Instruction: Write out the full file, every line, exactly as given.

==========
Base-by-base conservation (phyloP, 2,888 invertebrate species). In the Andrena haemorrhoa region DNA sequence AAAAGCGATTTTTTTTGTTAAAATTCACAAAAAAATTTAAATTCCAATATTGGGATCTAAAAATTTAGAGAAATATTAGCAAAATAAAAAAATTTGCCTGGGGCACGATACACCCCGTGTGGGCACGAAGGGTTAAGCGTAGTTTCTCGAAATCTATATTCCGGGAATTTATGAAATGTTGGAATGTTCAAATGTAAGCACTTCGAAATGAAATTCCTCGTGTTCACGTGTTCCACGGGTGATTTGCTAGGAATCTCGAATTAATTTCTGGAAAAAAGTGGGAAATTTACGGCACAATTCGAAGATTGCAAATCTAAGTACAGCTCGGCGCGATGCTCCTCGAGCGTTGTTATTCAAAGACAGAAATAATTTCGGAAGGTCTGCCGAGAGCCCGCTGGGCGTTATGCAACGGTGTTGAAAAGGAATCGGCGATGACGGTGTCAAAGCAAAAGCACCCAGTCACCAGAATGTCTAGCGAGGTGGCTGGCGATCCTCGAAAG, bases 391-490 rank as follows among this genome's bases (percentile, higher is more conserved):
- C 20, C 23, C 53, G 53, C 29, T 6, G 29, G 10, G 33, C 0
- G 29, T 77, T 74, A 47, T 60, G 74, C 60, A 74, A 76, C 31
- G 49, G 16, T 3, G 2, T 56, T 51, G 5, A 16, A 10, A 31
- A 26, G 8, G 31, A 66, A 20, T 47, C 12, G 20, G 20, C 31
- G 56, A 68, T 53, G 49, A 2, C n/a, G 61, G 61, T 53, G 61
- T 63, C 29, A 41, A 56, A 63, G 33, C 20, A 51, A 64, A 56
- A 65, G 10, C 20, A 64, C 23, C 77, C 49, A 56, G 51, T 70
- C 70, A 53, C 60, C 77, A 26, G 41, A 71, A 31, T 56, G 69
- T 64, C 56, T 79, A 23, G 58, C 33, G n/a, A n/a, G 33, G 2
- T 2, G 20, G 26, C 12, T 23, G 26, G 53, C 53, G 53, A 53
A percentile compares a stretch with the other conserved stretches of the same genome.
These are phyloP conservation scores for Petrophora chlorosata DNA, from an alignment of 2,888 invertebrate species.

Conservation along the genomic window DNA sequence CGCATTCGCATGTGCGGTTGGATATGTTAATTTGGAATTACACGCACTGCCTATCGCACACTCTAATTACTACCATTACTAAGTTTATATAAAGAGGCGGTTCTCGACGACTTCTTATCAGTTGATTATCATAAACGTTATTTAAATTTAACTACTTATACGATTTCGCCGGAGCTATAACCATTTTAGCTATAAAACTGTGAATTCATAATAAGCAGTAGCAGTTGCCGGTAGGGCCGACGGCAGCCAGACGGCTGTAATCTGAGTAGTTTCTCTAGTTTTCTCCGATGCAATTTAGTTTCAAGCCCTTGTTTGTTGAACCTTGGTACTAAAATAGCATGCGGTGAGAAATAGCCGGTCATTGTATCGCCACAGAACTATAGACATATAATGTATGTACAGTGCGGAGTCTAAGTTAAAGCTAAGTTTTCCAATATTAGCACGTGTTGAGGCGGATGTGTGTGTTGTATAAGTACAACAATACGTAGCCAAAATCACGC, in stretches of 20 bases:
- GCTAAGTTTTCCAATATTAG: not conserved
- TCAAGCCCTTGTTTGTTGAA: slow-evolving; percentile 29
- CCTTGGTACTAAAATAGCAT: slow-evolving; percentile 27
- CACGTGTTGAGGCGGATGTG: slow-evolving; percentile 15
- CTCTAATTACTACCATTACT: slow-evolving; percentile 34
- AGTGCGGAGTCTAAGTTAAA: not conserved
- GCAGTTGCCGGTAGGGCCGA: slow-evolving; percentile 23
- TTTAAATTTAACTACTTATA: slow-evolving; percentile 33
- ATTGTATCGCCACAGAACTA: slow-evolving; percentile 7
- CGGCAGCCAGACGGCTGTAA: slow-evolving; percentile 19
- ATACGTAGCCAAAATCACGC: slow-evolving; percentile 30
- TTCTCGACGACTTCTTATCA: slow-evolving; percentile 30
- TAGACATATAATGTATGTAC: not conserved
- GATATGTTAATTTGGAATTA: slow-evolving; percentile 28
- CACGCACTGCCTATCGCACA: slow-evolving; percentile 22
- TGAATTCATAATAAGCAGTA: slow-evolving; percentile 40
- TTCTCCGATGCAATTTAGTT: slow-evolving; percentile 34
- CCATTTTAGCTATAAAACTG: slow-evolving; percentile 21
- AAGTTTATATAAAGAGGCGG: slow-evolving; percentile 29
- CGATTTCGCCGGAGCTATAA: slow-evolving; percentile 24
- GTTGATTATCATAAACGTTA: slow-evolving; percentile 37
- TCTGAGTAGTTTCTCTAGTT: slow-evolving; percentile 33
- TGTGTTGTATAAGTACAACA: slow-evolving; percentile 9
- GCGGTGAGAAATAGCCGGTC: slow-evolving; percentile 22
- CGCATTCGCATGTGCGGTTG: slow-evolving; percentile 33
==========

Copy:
Base-by-base conservation (phyloP, 2,888 invertebrate species). In the Andrena haemorrhoa region DNA sequence AAAAGCGATTTTTTTTGTTAAAATTCACAAAAAAATTTAAATTCCAATATTGGGATCTAAAAATTTAGAGAAATATTAGCAAAATAAAAAAATTTGCCTGGGGCACGATACACCCCGTGTGGGCACGAAGGGTTAAGCGTAGTTTCTCGAAATCTATATTCCGGGAATTTATGAAATGTTGGAATGTTCAAATGTAAGCACTTCGAAATGAAATTCCTCGTGTTCACGTGTTCCACGGGTGATTTGCTAGGAATCTCGAATTAATTTCTGGAAAAAAGTGGGAAATTTACGGCACAATTCGAAGATTGCAAATCTAAGTACAGCTCGGCGCGATGCTCCTCGAGCGTTGTTATTCAAAGACAGAAATAATTTCGGAAGGTCTGCCGAGAGCCCGCTGGGCGTTATGCAACGGTGTTGAAAAGGAATCGGCGATGACGGTGTCAAAGCAAAAGCACCCAGTCACCAGAATGTCTAGCGAGGTGGCTGGCGATCCTCGAAAG, bases 391-490 rank as follows among this genome's bases (percentile, higher is more conserved):
- C 20, C 23, C 53, G 53, C 29, T 6, G 29, G 10, G 33, C 0
- G 29, T 77, T 74, A 47, T 60, G 74, C 60, A 74, A 76, C 31
- G 49, G 16, T 3, G 2, T 56, T 51, G 5, A 16, A 10, A 31
- A 26, G 8, G 31, A 66, A 20, T 47, C 12, G 20, G 20, C 31
- G 56, A 68, T 53, G 49, A 2, C n/a, G 61, G 61, T 53, G 61
- T 63, C 29, A 41, A 56, A 63, G 33, C 20, A 51, A 64, A 56
- A 65, G 10, C 20, A 64, C 23, C 77, C 49, A 56, G 51, T 70
- C 70, A 53, C 60, C 77, A 26, G 41, A 71, A 31, T 56, G 69
- T 64, C 56, T 79, A 23, G 58, C 33, G n/a, A n/a, G 33, G 2
- T 2, G 20, G 26, C 12, T 23, G 26, G 53, C 53, G 53, A 53
A percentile compares a stretch with the other conserved stretches of the same genome.
These are phyloP conservation scores for Petrophora chlorosata DNA, from an alignment of 2,888 invertebrate species.

Conservation along the genomic window DNA sequence CGCATTCGCATGTGCGGTTGGATATGTTAATTTGGAATTACACGCACTGCCTATCGCACACTCTAATTACTACCATTACTAAGTTTATATAAAGAGGCGGTTCTCGACGACTTCTTATCAGTTGATTATCATAAACGTTATTTAAATTTAACTACTTATACGATTTCGCCGGAGCTATAACCATTTTAGCTATAAAACTGTGAATTCATAATAAGCAGTAGCAGTTGCCGGTAGGGCCGACGGCAGCCAGACGGCTGTAATCTGAGTAGTTTCTCTAGTTTTCTCCGATGCAATTTAGTTTCAAGCCCTTGTTTGTTGAACCTTGGTACTAAAATAGCATGCGGTGAGAAATAGCCGGTCATTGTATCGCCACAGAACTATAGACATATAATGTATGTACAGTGCGGAGTCTAAGTTAAAGCTAAGTTTTCCAATATTAGCACGTGTTGAGGCGGATGTGTGTGTTGTATAAGTACAACAATACGTAGCCAAAATCACGC, in stretches of 20 bases:
- GCTAAGTTTTCCAATATTAG: not conserved
- TCAAGCCCTTGTTTGTTGAA: slow-evolving; percentile 29
- CCTTGGTACTAAAATAGCAT: slow-evolving; percentile 27
- CACGTGTTGAGGCGGATGTG: slow-evolving; percentile 15
- CTCTAATTACTACCATTACT: slow-evolving; percentile 34
- AGTGCGGAGTCTAAGTTAAA: not conserved
- GCAGTTGCCGGTAGGGCCGA: slow-evolving; percentile 23
- TTTAAATTTAACTACTTATA: slow-evolving; percentile 33
- ATTGTATCGCCACAGAACTA: slow-evolving; percentile 7
- CGGCAGCCAGACGGCTGTAA: slow-evolving; percentile 19
- ATACGTAGCCAAAATCACGC: slow-evolving; percentile 30
- TTCTCGACGACTTCTTATCA: slow-evolving; percentile 30
- TAGACATATAATGTATGTAC: not conserved
- GATATGTTAATTTGGAATTA: slow-evolving; percentile 28
- CACGCACTGCCTATCGCACA: slow-evolving; percentile 22
- TGAATTCATAATAAGCAGTA: slow-evolving; percentile 40
- TTCTCCGATGCAATTTAGTT: slow-evolving; percentile 34
- CCATTTTAGCTATAAAACTG: slow-evolving; percentile 21
- AAGTTTATATAAAGAGGCGG: slow-evolving; percentile 29
- CGATTTCGCCGGAGCTATAA: slow-evolving; percentile 24
- GTTGATTATCATAAACGTTA: slow-evolving; percentile 37
- TCTGAGTAGTTTCTCTAGTT: slow-evolving; percentile 33
- TGTGTTGTATAAGTACAACA: slow-evolving; percentile 9
- GCGGTGAGAAATAGCCGGTC: slow-evolving; percentile 22
- CGCATTCGCATGTGCGGTTG: slow-evolving; percentile 33